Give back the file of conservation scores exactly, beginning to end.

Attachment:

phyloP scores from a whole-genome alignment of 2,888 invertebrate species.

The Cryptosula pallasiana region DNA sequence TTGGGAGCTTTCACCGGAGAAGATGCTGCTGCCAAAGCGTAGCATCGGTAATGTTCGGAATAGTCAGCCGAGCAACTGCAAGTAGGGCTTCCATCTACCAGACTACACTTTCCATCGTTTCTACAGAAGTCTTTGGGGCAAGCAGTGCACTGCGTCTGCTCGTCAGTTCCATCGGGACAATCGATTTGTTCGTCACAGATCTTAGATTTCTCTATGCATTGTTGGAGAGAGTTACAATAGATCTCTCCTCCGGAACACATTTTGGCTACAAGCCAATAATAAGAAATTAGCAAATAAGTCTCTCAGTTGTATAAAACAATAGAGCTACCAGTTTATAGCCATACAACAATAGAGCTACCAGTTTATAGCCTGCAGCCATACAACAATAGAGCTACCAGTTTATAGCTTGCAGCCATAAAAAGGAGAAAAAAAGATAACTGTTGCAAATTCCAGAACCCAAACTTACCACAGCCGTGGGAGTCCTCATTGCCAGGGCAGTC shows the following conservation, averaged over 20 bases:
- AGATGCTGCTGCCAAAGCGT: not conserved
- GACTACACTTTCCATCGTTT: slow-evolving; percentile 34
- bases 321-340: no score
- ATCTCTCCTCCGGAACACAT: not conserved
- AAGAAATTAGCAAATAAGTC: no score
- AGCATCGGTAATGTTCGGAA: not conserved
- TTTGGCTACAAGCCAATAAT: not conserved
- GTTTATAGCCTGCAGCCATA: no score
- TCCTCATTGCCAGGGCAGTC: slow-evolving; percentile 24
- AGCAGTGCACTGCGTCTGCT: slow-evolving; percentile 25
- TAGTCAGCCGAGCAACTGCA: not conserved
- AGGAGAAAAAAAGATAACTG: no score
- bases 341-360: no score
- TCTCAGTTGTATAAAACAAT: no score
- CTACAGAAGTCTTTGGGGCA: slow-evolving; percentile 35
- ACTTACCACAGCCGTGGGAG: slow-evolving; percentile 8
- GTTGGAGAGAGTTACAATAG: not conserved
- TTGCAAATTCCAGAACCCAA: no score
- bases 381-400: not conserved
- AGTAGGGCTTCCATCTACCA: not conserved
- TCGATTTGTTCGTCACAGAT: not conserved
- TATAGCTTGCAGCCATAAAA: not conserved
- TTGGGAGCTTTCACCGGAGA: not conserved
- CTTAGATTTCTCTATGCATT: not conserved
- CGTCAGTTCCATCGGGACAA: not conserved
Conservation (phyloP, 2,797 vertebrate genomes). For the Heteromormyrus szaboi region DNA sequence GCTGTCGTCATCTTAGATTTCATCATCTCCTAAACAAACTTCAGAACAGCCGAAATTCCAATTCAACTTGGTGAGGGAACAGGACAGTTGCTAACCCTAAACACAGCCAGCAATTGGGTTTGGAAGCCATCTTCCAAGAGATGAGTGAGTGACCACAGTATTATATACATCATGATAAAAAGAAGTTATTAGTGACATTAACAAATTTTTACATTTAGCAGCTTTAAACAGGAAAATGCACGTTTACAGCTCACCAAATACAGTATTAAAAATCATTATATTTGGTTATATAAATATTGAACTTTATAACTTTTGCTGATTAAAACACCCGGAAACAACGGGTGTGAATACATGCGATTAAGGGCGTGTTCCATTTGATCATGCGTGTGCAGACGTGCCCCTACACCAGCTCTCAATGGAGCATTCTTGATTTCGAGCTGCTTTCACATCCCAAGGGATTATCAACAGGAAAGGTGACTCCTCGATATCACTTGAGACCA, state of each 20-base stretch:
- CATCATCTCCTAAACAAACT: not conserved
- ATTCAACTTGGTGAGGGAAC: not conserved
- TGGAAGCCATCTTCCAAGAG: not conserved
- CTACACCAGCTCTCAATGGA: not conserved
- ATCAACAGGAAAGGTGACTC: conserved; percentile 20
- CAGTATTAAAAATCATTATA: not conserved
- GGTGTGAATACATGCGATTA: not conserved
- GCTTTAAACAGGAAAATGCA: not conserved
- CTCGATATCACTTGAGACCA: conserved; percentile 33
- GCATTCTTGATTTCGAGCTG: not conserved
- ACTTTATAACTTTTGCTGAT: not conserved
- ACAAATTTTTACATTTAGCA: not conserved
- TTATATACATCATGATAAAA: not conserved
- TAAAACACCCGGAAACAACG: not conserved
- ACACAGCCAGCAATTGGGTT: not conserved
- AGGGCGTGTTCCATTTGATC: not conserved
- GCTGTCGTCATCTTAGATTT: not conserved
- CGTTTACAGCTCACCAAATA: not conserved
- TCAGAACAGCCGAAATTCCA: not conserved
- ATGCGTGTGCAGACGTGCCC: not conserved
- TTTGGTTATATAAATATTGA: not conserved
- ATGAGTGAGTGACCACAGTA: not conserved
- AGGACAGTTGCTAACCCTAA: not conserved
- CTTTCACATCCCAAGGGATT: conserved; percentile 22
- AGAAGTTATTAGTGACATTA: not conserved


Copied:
phyloP scores from a whole-genome alignment of 2,888 invertebrate species.

The Cryptosula pallasiana region DNA sequence TTGGGAGCTTTCACCGGAGAAGATGCTGCTGCCAAAGCGTAGCATCGGTAATGTTCGGAATAGTCAGCCGAGCAACTGCAAGTAGGGCTTCCATCTACCAGACTACACTTTCCATCGTTTCTACAGAAGTCTTTGGGGCAAGCAGTGCACTGCGTCTGCTCGTCAGTTCCATCGGGACAATCGATTTGTTCGTCACAGATCTTAGATTTCTCTATGCATTGTTGGAGAGAGTTACAATAGATCTCTCCTCCGGAACACATTTTGGCTACAAGCCAATAATAAGAAATTAGCAAATAAGTCTCTCAGTTGTATAAAACAATAGAGCTACCAGTTTATAGCCATACAACAATAGAGCTACCAGTTTATAGCCTGCAGCCATACAACAATAGAGCTACCAGTTTATAGCTTGCAGCCATAAAAAGGAGAAAAAAAGATAACTGTTGCAAATTCCAGAACCCAAACTTACCACAGCCGTGGGAGTCCTCATTGCCAGGGCAGTC shows the following conservation, averaged over 20 bases:
- AGATGCTGCTGCCAAAGCGT: not conserved
- GACTACACTTTCCATCGTTT: slow-evolving; percentile 34
- bases 321-340: no score
- ATCTCTCCTCCGGAACACAT: not conserved
- AAGAAATTAGCAAATAAGTC: no score
- AGCATCGGTAATGTTCGGAA: not conserved
- TTTGGCTACAAGCCAATAAT: not conserved
- GTTTATAGCCTGCAGCCATA: no score
- TCCTCATTGCCAGGGCAGTC: slow-evolving; percentile 24
- AGCAGTGCACTGCGTCTGCT: slow-evolving; percentile 25
- TAGTCAGCCGAGCAACTGCA: not conserved
- AGGAGAAAAAAAGATAACTG: no score
- bases 341-360: no score
- TCTCAGTTGTATAAAACAAT: no score
- CTACAGAAGTCTTTGGGGCA: slow-evolving; percentile 35
- ACTTACCACAGCCGTGGGAG: slow-evolving; percentile 8
- GTTGGAGAGAGTTACAATAG: not conserved
- TTGCAAATTCCAGAACCCAA: no score
- bases 381-400: not conserved
- AGTAGGGCTTCCATCTACCA: not conserved
- TCGATTTGTTCGTCACAGAT: not conserved
- TATAGCTTGCAGCCATAAAA: not conserved
- TTGGGAGCTTTCACCGGAGA: not conserved
- CTTAGATTTCTCTATGCATT: not conserved
- CGTCAGTTCCATCGGGACAA: not conserved
Conservation (phyloP, 2,797 vertebrate genomes). For the Heteromormyrus szaboi region DNA sequence GCTGTCGTCATCTTAGATTTCATCATCTCCTAAACAAACTTCAGAACAGCCGAAATTCCAATTCAACTTGGTGAGGGAACAGGACAGTTGCTAACCCTAAACACAGCCAGCAATTGGGTTTGGAAGCCATCTTCCAAGAGATGAGTGAGTGACCACAGTATTATATACATCATGATAAAAAGAAGTTATTAGTGACATTAACAAATTTTTACATTTAGCAGCTTTAAACAGGAAAATGCACGTTTACAGCTCACCAAATACAGTATTAAAAATCATTATATTTGGTTATATAAATATTGAACTTTATAACTTTTGCTGATTAAAACACCCGGAAACAACGGGTGTGAATACATGCGATTAAGGGCGTGTTCCATTTGATCATGCGTGTGCAGACGTGCCCCTACACCAGCTCTCAATGGAGCATTCTTGATTTCGAGCTGCTTTCACATCCCAAGGGATTATCAACAGGAAAGGTGACTCCTCGATATCACTTGAGACCA, state of each 20-base stretch:
- CATCATCTCCTAAACAAACT: not conserved
- ATTCAACTTGGTGAGGGAAC: not conserved
- TGGAAGCCATCTTCCAAGAG: not conserved
- CTACACCAGCTCTCAATGGA: not conserved
- ATCAACAGGAAAGGTGACTC: conserved; percentile 20
- CAGTATTAAAAATCATTATA: not conserved
- GGTGTGAATACATGCGATTA: not conserved
- GCTTTAAACAGGAAAATGCA: not conserved
- CTCGATATCACTTGAGACCA: conserved; percentile 33
- GCATTCTTGATTTCGAGCTG: not conserved
- ACTTTATAACTTTTGCTGAT: not conserved
- ACAAATTTTTACATTTAGCA: not conserved
- TTATATACATCATGATAAAA: not conserved
- TAAAACACCCGGAAACAACG: not conserved
- ACACAGCCAGCAATTGGGTT: not conserved
- AGGGCGTGTTCCATTTGATC: not conserved
- GCTGTCGTCATCTTAGATTT: not conserved
- CGTTTACAGCTCACCAAATA: not conserved
- TCAGAACAGCCGAAATTCCA: not conserved
- ATGCGTGTGCAGACGTGCCC: not conserved
- TTTGGTTATATAAATATTGA: not conserved
- ATGAGTGAGTGACCACAGTA: not conserved
- AGGACAGTTGCTAACCCTAA: not conserved
- CTTTCACATCCCAAGGGATT: conserved; percentile 22
- AGAAGTTATTAGTGACATTA: not conserved